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Thursday, June 05, 2003

 

Current Events Watch, Wherein I Tap the News Lightly on the Shoulder and Run Away



It looks as if the storied New York Times has been shaken to its very foundation, as Howell Raines and Gerald Boyd, two white men holding two of the highest positions of authority at the paper, resigned over the ongoing controversies touched off by the Jayson Blair incident.

OK, Boyd is black, but we didn't see color at the Times. My confusion is understandable.

When I was a summer intern there some years ago, the Times' colorblindness had so mucked up their liberal affirmative-action policy that I was hired to fulfill the "tan guy from the New York suburbs" quota, and allowed to fabricate obituaries to keep the death notice rates up. I quickly became untouchable; I was never reprimanded for factual inaccuracies. I often claimed datelines of "Funkytown" and "Jupiter," providing only "prove I wasn't there" as a justification, which was always accepted so that we could get back to the very important business of swigging from bottles of Jameson's at our desks.

As Raines (white) and Boyd (black) often stated, neither myself (white) nor Blair (black) were ever afforded special treatment because of our respective skin colors. Indeed, often we were made to engage in rounds of Indian (there were no Indians in the newsroom at the time) leg-wrestling in the bullpen. Raines (white) always bet on Blair (black), and Boyd (black) always bet on me (white). It was as equitable as a California divorce settlement.

Blair (black) and I (white) bonded over our golden-boy status. He regularly cut his coke on the vanity mirror I'd kept on my desk. I'd stop by his desk and talk about the Knicks, or about which secretaries in the typing pool (they still had a typing pool reserved exclusively for golden-boy use) we were zapping.

Raines often tried to badger us into joining him on his human-quarry hunting excursions to Bali, always offering Blair (black) the compound bow and me (white) the blowgun. I declined, but Blair (black) threw himself into the occasion with gusto. Raines (white) even mounted a young Polynesian (brownish) man's head above his desk, next to a picture of Blair (black), veins in his (black) forearm straining against the tension of the bow string.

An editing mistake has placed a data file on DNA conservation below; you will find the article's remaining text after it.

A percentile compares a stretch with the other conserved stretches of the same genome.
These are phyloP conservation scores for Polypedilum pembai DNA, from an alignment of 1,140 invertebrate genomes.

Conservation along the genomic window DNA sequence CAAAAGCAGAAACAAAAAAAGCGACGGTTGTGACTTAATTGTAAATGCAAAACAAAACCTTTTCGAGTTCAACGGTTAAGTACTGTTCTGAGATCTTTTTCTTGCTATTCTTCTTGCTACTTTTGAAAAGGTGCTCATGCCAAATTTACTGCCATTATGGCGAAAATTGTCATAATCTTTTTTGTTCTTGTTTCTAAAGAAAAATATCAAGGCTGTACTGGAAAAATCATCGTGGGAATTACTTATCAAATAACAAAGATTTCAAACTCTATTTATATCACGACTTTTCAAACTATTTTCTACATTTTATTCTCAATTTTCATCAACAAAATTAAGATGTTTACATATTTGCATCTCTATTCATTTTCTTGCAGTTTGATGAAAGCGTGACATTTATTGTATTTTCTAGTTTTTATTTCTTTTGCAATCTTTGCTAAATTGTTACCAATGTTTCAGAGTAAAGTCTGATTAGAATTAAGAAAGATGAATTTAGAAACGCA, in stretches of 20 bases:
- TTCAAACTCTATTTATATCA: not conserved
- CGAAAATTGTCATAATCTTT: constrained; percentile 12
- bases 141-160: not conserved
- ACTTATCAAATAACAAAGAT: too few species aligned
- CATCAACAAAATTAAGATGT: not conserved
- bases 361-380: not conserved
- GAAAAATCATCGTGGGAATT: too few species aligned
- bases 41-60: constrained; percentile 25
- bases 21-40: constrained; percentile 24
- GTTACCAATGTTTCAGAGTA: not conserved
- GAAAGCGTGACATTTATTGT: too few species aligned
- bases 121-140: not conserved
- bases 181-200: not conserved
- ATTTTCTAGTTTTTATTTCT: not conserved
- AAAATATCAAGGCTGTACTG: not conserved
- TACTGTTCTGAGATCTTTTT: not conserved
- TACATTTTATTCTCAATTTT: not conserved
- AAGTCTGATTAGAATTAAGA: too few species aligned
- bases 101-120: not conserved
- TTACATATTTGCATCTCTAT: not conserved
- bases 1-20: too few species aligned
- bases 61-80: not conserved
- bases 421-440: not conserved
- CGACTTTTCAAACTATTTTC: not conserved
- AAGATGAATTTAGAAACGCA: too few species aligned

Gerald Boyd (black), meanwhile, once threatened my job if I didn't sub as baritone in his barbershop quartet, The Sulzberger Surprises. Knowing that I'm at my best in the alto range, I declined, and never saw another byline in the Times. But it certainly had nothing to do with my (white) skin color, just my lack of bass pipes. I knew that my stint at the Times was over when Raines (white) left a Post-It on my desk, requesting that my "cracker, honkified ass" see him in his office, where he was waiting with a cardboard box full of my belongings, including the World's Greatest Boss plastic Oscar that I'd given to Boyd (black).

Blair (black), however, continued to rack up stories and human kills outside of the jurisdiction of the U.S. And we know where that got the paper.

Word on the down-low from the journalism grapevine has my friend Howell (white) snagging a supervisory editor gig at The Source and buddy Gerald (black) landing on his feet at Sparkly Caucasian Teen, the title of which he is changing to Sparkly Teen in his first act as editor.

And as for me (white), well, you get to read me here on an almost daily basis.

God bless The New York Times, on your behalf.



About this site

This is the internet home of Mark Lisanti, a Los Angeles writer sometimes known as Bunsen. He is the founding editor of Defamer, a weblog about Hollywood, where he now serves in the nebulous capacity of "editor-at-large."
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